On Monday we started our four day workshop, the real reason we are in New Orleans this week. (The gumbo and Po' Boys were just a bonus.) Carol Nelson is an talented, innovative artist who is always trying and sharing new techniques and to be in one of her workshops is sheer pleasure.
Day One we did a great piece using Styrofoam plates and supports.  Carol came across this method when she discovered that she really liked her mixing palette at the end of the day and tried to think of ways to incorporate it into a piece.
Of course there is a lot more to it than that but it shows you what an innovative thinker she is and what a great sense of  color and proportion she has.

This is one Carol did to demonstrate her technique to the class.

Day Two was sort of "found objects" and collage day.  Carol makes beautiful collages, specializing
in metal finishes, with an almost industrial feel. 

This is one of her metal looking pieces with objects, metal finish, and stamping on it.  She uses anything from buttons to bottle caps.

Tuesday, May 7, 2013

New Orleans

Saturday was our first full day in New Orleans. We celebrated by doing a tour of a few plantations.  Our favorite was a Creole plantation named Laura.  We had an excellent guide, Jacquline, who knew a lot about the plantation, how it was run, the family and even the building itself.  We found out that Cajun women had the right to inherit so this plantation was run by the women in the family for three generations.  Not only did the first of these women turn it into one of the most profitable sugar plantations in the South, she married a nobleman right off the boat from France, got him to sign over his chateau and winery to her and made him sign a pre-nup too!!! What a woman.  After the tour we were directed to a local restaurant for lunch and had some great Cajun food with some interesting stuffed alligators looking on.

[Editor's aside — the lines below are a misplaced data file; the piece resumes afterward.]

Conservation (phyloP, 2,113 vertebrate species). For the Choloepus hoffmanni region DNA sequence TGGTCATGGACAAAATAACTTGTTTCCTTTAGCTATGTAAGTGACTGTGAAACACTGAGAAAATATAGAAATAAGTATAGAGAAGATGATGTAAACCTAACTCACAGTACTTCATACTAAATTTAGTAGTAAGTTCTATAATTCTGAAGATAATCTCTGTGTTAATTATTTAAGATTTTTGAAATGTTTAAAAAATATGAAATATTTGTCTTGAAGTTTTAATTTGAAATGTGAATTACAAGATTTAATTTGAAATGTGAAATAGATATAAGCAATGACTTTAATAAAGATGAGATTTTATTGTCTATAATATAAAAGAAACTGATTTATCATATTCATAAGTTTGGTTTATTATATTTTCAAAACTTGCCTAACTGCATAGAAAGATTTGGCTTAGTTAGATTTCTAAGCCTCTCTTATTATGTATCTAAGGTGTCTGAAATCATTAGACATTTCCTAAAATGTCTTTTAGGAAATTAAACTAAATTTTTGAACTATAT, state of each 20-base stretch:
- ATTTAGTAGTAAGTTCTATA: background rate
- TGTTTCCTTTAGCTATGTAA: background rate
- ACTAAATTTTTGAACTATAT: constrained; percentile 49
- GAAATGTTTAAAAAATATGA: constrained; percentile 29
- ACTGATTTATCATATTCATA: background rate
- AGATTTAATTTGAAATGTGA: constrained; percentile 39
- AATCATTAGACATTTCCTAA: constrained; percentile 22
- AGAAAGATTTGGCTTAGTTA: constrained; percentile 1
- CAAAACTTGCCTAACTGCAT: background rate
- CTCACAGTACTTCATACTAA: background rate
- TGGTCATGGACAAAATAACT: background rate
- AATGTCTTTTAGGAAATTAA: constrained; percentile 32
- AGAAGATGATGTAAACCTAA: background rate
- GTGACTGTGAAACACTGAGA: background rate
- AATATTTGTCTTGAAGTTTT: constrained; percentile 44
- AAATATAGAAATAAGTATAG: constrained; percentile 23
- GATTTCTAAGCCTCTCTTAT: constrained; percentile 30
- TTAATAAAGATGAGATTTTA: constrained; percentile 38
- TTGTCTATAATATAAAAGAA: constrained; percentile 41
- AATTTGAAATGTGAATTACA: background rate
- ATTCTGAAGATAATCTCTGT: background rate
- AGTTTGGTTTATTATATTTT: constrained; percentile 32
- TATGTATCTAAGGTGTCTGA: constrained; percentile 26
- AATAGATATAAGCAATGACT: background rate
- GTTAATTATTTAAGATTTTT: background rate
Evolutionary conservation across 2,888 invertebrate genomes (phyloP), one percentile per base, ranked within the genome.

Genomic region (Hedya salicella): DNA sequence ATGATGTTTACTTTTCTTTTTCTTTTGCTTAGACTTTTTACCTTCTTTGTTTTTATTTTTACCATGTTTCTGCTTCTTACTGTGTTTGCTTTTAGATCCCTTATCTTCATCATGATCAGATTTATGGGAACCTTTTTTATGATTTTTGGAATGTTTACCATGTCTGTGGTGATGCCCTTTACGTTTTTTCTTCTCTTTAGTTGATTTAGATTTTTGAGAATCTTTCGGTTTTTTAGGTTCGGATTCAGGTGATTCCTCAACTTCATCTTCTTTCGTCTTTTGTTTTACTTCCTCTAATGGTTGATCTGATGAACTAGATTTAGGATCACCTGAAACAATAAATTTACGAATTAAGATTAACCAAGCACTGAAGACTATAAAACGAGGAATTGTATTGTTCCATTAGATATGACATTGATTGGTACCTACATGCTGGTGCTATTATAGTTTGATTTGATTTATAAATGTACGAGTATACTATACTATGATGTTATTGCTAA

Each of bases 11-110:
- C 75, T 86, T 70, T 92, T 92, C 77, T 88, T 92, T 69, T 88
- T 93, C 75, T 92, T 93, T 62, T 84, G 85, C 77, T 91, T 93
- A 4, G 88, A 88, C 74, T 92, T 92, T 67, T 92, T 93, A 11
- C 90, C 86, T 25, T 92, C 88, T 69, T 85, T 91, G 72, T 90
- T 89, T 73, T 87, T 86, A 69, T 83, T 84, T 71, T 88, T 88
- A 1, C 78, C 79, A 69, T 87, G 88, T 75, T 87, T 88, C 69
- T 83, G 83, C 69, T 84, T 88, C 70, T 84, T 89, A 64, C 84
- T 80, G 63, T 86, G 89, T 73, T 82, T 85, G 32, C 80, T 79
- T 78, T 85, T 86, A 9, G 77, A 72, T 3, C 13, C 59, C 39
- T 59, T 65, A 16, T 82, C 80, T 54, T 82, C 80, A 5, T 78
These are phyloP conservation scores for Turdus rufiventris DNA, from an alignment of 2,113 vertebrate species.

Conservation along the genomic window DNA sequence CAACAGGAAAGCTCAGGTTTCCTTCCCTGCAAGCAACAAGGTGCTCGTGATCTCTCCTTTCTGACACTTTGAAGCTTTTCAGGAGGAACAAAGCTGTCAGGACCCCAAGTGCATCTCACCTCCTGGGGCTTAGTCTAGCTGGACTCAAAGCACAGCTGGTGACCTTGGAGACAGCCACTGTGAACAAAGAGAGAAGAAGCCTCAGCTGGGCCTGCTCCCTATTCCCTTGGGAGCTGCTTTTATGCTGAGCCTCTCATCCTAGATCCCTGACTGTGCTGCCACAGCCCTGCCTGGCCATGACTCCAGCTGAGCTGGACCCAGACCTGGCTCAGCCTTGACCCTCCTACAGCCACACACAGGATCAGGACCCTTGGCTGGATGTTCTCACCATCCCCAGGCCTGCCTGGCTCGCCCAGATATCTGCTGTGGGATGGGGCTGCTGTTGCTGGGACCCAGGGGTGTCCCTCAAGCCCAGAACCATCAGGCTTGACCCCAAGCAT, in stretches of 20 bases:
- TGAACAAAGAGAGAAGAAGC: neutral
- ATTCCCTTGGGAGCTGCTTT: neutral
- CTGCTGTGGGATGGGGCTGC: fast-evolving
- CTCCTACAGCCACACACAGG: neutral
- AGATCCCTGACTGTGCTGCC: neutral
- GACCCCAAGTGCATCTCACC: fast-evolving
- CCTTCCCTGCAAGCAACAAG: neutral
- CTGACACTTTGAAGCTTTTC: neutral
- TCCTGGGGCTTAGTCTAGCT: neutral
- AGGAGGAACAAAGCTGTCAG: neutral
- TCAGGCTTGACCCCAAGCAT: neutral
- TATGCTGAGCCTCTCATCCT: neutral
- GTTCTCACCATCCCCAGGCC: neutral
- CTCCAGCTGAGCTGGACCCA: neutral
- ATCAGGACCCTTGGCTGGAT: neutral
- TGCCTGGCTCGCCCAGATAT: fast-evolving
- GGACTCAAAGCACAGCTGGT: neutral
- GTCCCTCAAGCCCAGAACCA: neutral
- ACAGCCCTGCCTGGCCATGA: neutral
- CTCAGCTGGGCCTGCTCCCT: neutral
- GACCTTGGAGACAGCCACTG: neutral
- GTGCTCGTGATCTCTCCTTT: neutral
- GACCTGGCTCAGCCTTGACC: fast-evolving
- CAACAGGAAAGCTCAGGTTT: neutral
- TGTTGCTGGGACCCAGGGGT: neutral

Laura Plantation - A Creole style house

Donna Vines

Sunday, May 5, 2013

An Illustrated Pear: A Loaded Pear

Posted by Kathy Garvey
In my continuing efforts to study Illustrator CS6, this pear was sort of a summary or test to see what I could do with all of the stuff I now knew how to do. I just had fun with it. I started with my basic pear shape but decided to give it a sort of steampunk look so I used the Appearance palette with several fills to get some leather and metal looks. The leaf needed to be a little odd too. It was created by cutting the edges of my usual leaf with the knife tool and then I blended the same shape from the darker color to the lighter color to give it some dimension.
The pear needed some equipment, because what is a steampunk pear without equipment? I added an eyeball and miscellaneous items around the exterior using gradients and basic shapes. I created some gears using a variety of methods. It took a while to build the bandolier, even though it was easy to create all the casings with a blend, positioning them correctly was very manual. However, it only took a few minutes to fill them with flowers by alt-dragging them into place. I added a small pedestal for the pear to balance on.